Third Tourmaline: A Friend (final)

Abstract city street scene with barricades

 

A Friend (final)

 

The corporal’s impulse to friendship had not been blunted by Anton’s discouragement. He called again, and when all the silver had been polished, and the furniture sat adorned with it, winking at envy, Herward made a suggestion.

“Some of the new officials . . . you know, the city is crowded now, and everyone is living in rooms . . . they will have the occasion, in their positions, ma’am, to entertain. There are only one or two shops that sell old things. And you’d get less than you paid for these.”

It was his third visit. He’d shared lunch with them the second time, also; Mrs. Leonhardt less begrudging, feeding him. Herward was bringing Anton out. Playing the gadfly, it might be, but getting answers to his questions. Anton had stopped calling her Mrs. Leonhardt. He now called her by no name at all.

“I ought to advertise?”

“Oh, I don’t think so. I wondered if the idea of bartering would offend you. I can introduce you to a woman.”

Herward’s speech was always so. He came at whatever he wanted; with two or three close passes hemmed it round, waiting for her to guess.

“Tell me,” she said, “what to pick.”

 

And so, on a later day of that week, Mrs. Leonhardt was donning her black cardigan. This, rather than the berry-colored with the bead buttons . . . not to use her best, to impress a stranger. She had always held back possessions, from the stub of a pencil, to her good lace tablecloth, against the day. And the day had come. She’d been right. This meant, of course, that her husband had been right, too.

It was superstition, like Manfred said, saving. And here she was, selling things she’d never got the use of, still keeping in store a hodge-podge of fancy goods, when there could be now—for the citizen-collaborator—no occasion for them.

They got in the door, the G.R.A. They asked for your help, after you’d let them help you. She would probably lend it all away, as Palma had forecast. “We can’t have things, Mrs. Leonhardt.”

She buttoned, and called out, “Anton, are you ready?”

Anton had likes and dislikes, impassioned . . . and, his mother thought, tied to a strange notion of his, that the properties of objects—faceted gemstones and colored glass, square and round shapes, wool and metal, repouss√© grape leaves and peacock-tails, inscribed initials—communicated messages. That he would find there a directive to an act he wouldn’t confide to her.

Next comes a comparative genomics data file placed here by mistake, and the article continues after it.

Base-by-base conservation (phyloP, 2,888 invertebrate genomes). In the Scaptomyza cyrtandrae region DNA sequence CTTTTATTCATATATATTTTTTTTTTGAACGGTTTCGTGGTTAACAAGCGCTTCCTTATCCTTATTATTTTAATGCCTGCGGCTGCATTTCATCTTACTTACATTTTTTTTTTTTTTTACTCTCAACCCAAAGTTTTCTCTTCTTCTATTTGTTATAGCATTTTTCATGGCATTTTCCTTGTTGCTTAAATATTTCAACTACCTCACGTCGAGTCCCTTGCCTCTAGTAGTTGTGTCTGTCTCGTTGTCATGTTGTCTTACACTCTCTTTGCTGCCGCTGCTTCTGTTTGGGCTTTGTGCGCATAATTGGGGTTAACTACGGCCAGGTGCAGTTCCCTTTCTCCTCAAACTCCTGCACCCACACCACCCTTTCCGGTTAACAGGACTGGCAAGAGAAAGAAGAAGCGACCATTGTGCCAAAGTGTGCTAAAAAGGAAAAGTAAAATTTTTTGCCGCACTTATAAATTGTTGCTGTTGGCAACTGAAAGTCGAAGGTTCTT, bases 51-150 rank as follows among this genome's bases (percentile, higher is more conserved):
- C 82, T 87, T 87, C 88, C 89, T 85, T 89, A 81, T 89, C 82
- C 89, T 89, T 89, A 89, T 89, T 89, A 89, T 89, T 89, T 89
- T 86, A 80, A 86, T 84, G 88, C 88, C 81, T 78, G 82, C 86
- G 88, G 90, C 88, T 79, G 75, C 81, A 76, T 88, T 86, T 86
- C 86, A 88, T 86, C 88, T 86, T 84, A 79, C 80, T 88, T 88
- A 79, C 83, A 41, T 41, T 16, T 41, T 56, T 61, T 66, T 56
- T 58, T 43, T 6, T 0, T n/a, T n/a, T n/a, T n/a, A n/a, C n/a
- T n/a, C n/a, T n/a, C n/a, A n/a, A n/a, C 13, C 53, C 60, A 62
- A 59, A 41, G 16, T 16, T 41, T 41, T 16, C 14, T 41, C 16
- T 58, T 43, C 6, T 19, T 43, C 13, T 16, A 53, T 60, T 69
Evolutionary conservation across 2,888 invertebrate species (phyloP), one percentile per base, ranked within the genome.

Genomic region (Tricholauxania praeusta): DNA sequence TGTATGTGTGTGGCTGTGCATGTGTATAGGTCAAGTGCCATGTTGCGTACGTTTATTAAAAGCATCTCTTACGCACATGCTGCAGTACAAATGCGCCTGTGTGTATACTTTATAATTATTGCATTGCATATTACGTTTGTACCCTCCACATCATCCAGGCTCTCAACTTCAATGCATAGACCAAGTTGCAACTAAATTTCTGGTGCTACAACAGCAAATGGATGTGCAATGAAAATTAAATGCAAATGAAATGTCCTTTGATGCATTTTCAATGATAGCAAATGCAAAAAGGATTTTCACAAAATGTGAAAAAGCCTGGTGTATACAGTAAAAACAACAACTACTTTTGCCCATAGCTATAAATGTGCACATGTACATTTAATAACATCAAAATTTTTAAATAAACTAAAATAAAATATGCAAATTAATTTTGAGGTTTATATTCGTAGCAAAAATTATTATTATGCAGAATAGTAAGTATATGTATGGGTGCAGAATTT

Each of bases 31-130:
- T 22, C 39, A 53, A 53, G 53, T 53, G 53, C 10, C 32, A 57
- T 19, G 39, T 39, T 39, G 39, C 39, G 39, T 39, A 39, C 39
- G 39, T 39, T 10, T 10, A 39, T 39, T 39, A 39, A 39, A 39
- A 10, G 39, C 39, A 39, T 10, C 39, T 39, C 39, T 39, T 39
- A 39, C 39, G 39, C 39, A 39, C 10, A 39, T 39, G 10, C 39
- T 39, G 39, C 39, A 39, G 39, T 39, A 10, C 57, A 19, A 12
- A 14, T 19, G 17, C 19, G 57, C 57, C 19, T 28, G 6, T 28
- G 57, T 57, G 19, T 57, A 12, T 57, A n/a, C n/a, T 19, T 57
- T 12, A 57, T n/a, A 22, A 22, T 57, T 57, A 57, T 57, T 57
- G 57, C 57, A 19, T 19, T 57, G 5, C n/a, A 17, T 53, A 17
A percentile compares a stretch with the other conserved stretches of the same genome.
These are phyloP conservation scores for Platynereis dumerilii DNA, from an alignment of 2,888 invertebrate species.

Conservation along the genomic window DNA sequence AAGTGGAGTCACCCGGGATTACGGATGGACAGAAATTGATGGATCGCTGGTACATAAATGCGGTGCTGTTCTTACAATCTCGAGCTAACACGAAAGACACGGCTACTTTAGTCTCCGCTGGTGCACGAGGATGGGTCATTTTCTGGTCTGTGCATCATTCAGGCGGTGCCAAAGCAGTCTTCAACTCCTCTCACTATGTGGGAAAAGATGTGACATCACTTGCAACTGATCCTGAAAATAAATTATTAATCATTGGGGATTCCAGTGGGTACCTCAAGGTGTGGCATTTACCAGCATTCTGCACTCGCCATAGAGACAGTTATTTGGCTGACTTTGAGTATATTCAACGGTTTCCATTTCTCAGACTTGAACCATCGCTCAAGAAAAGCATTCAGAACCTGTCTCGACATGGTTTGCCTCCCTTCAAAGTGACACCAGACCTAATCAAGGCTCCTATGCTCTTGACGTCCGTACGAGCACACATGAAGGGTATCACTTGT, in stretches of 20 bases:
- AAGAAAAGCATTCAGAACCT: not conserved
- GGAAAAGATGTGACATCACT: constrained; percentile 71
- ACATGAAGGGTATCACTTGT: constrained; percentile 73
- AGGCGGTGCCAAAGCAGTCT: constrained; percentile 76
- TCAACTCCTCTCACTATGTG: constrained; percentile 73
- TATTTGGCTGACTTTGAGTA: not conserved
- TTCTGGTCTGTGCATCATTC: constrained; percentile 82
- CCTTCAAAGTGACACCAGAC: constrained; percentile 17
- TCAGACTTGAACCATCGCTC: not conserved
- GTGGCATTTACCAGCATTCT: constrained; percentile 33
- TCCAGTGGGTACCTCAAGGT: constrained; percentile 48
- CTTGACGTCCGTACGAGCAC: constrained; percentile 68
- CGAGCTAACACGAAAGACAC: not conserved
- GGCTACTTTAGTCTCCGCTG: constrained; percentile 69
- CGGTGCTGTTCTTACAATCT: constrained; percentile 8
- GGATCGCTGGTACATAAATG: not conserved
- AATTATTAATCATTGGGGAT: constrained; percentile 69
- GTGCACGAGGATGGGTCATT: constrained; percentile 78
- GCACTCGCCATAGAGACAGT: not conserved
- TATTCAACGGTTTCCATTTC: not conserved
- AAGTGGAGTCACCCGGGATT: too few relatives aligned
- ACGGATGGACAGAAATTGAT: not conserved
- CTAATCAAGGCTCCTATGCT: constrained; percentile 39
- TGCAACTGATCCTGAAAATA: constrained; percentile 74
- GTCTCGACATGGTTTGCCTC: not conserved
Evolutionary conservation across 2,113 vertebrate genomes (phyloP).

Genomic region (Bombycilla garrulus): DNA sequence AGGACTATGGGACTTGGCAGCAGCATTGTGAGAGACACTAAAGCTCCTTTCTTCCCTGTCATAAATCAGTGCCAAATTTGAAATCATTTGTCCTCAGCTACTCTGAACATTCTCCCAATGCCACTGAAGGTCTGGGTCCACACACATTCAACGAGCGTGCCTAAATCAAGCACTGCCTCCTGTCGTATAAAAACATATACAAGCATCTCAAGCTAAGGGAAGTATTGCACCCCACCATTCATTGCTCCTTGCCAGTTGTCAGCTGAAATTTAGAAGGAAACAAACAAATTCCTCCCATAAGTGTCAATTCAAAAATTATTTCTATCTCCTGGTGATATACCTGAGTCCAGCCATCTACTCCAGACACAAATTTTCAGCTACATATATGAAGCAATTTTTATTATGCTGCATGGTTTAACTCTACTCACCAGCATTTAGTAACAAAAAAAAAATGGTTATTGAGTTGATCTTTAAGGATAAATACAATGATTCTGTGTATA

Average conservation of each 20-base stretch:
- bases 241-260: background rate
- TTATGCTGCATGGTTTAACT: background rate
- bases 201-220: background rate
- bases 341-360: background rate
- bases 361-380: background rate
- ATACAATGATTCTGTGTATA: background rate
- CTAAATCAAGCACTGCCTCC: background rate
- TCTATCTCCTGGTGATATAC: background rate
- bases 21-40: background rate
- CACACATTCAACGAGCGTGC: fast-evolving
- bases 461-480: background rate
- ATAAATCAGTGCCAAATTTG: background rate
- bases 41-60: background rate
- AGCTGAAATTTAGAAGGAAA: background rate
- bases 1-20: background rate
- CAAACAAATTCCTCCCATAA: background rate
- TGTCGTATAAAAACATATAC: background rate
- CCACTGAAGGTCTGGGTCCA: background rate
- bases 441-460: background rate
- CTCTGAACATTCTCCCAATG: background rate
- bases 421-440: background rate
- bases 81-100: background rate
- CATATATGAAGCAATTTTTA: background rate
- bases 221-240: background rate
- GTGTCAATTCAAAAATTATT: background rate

He had some garments of his father’s that he wore sleeping, others he’d told her, “No! I don’t want to see this again!” And thrust hands back at her, with a terrible tension in the set of his jaw.

 

The weather that morning was fine, the trees in flower, as they had not been on the day she’d done her shopping, only Monday. Today was Wednesday. She had an address in her pocket. No. 17—BNE, by its G.R.A. designation—that Herward had told her was well within walking distance. He’d nodded at Anton. “Yes, it isn’t winter any longer.”

He was telling her . . . she’d learned to read him . . . that he agreed with her own idea, that Anton wanted sun and fresh air, exercise to stir his appetite. Anton had, as Mrs. Leonhardt discovered, repacked Herward’s box, unwilling to have the Ochiltree woman (Unit Head, Reconciliation Bureau—where database records were retyped onto paper, a vast make-work project), separate him from his favorites. To hide himself, he wore protective things, a thick cabled pullover and dark glasses, making his appearance conspicuous.

“I’m always lost, going places, since they made all the changes. Why can’t streets have names?” She was apologizing, not saying she was sorry, for having got them mixed up; the grievance expressed, one she herself felt a kind of passion over, that stirred her at odd times.

“They don’t want names on things. They don’t want statues in the parks that commemorate things. They don’t want the coast people on the coast and the capital people in the capital. Because, you know, we get attached and sentimental. Attachment and sentiment are divisive. They want us to think obedience costs nothing.”

“Am I allowed to say I don’t care what the G.R.A. wants?”

 

Continued on Tourmaline Stories page

 

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